His moniker is so big it can be seen from space (as this Google Earth pic demonstrates). The tip of the “H” reaches into the strait that leads to the Arabian Gulf, allowing Hamad to fill the first two letters of his name with water. The “M” looks partially filled as well.

    Hamad has shown a penchant for excess in the past. He is said to own more than 200 cars, including seven Mercedes 500 SELs painted in the colors of the rainbow. Indeed the man known as the Rainbow Sheikh has even created the Emirates National Auto Museum, home to a custom-built globe-shaped motor home said to be one-millionth the size of the Earth itself. If he weren’t so rich, we’d call this guy an artist.

    Credit Card Usage in U.S. Up 10.7% But an Increasing Amount is Going to Basics Like Gas and Food

    Looks like we are celebrating the 1,827th rescue of Greece this morning.  The good thing about this story, is it we should have rescues for years to come across the Eurozone - which of course should lead to rally after rally via Bailout Infinity.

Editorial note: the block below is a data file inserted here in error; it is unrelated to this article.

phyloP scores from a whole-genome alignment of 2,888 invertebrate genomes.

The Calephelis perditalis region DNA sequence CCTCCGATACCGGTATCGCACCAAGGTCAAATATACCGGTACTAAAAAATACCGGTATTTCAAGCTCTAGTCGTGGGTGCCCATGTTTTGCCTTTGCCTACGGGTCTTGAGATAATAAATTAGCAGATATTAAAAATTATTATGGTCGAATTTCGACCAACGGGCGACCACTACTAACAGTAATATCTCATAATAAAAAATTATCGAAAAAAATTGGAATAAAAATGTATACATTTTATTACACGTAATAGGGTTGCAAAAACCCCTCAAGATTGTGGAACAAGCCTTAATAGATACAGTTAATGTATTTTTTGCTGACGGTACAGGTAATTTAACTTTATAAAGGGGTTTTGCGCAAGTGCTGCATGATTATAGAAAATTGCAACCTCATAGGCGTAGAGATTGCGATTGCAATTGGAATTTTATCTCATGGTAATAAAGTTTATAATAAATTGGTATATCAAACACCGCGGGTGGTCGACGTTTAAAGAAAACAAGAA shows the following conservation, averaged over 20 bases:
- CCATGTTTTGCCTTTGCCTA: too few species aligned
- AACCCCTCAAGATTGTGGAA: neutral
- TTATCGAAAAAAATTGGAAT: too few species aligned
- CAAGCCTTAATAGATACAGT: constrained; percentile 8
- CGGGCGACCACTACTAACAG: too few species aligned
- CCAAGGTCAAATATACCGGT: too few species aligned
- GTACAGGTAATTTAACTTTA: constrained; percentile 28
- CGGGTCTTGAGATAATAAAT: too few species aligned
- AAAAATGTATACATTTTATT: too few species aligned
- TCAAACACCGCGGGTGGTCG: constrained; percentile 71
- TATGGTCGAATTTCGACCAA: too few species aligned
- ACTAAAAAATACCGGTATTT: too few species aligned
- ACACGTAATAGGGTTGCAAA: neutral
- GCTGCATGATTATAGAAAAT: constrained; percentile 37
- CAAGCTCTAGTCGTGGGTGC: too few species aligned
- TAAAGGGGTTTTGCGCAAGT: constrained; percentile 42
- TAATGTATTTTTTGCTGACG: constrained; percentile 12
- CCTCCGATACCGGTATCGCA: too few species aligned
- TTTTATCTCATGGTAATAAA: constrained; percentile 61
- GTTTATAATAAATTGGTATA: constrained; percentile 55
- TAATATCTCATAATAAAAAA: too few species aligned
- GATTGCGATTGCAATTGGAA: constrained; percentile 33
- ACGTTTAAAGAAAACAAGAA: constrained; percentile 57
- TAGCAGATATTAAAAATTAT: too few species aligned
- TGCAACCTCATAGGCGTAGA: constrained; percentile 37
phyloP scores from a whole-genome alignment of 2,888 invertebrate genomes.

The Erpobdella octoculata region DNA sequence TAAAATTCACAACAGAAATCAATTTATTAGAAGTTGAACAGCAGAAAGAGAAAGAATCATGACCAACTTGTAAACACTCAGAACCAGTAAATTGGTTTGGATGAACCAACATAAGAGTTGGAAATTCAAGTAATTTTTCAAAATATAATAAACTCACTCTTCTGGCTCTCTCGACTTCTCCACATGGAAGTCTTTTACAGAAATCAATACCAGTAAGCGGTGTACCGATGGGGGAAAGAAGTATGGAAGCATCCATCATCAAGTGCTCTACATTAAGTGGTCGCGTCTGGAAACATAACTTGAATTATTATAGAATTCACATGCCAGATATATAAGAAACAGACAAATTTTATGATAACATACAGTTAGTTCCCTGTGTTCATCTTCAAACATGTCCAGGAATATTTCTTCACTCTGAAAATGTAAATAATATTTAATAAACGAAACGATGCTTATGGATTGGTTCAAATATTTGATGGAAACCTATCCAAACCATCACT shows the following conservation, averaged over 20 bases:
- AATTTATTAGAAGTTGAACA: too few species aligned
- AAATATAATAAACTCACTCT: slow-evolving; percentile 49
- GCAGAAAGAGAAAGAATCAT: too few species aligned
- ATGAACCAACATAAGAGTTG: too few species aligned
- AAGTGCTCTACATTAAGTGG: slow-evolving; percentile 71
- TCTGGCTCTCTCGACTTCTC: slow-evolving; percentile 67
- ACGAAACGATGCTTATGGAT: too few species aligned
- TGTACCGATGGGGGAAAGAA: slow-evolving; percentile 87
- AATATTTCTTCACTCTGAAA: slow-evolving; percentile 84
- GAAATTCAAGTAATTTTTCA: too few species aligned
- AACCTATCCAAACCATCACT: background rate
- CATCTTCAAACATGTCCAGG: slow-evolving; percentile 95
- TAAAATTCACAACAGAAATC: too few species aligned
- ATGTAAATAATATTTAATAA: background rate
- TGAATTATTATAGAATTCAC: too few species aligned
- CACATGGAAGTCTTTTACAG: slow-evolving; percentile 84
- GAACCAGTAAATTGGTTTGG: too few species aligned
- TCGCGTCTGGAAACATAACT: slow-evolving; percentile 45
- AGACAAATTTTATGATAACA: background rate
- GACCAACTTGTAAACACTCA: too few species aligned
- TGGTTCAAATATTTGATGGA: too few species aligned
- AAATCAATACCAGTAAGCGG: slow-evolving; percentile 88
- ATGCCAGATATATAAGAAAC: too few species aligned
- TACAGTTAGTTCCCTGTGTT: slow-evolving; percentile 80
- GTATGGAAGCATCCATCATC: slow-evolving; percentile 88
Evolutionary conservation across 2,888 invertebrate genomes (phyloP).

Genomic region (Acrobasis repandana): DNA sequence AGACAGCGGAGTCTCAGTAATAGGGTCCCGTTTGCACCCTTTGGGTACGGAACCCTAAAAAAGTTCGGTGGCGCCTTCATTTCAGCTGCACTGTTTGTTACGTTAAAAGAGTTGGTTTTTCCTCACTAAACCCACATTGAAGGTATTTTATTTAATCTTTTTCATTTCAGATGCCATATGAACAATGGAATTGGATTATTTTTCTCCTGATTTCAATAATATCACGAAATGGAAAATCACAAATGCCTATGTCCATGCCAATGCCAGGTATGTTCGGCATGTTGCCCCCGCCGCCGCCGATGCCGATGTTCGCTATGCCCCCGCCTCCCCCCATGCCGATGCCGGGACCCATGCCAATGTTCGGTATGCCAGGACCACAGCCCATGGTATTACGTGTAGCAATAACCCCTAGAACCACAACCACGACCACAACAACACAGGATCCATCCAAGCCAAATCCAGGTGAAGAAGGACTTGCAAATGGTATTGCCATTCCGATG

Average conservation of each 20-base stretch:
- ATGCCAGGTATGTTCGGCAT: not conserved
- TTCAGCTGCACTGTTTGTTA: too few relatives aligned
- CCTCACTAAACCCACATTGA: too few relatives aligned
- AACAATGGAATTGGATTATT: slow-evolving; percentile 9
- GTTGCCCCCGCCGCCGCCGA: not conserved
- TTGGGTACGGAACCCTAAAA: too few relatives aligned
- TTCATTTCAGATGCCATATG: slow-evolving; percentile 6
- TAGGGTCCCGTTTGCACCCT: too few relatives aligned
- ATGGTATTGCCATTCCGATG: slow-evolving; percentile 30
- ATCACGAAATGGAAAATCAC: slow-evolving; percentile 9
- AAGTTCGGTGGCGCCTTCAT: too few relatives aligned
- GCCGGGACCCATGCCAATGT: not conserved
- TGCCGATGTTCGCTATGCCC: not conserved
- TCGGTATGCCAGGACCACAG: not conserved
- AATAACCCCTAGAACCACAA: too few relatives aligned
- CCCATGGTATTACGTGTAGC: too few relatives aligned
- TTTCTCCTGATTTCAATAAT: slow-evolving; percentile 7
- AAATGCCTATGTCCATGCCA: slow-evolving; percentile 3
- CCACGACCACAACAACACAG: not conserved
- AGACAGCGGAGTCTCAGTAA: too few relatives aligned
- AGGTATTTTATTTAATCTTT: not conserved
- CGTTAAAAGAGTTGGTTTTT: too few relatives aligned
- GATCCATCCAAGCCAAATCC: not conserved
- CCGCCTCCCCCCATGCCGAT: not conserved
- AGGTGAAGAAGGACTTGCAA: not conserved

Coming back to domestic affairs, the increase in credit card usage has been seen as a 'positive' by the Street; however looking under the surface we see some troubling trends; especially in growth in credit for purchases of gasoline and food. To which of course the Fed says - at least you can buy the second generation iPad for less than the first generation - no inflation here. [Nov 10, 2009: Walmart Executive - "There are Families Not Eating at the End of the Month"]

    Via Bloomberg: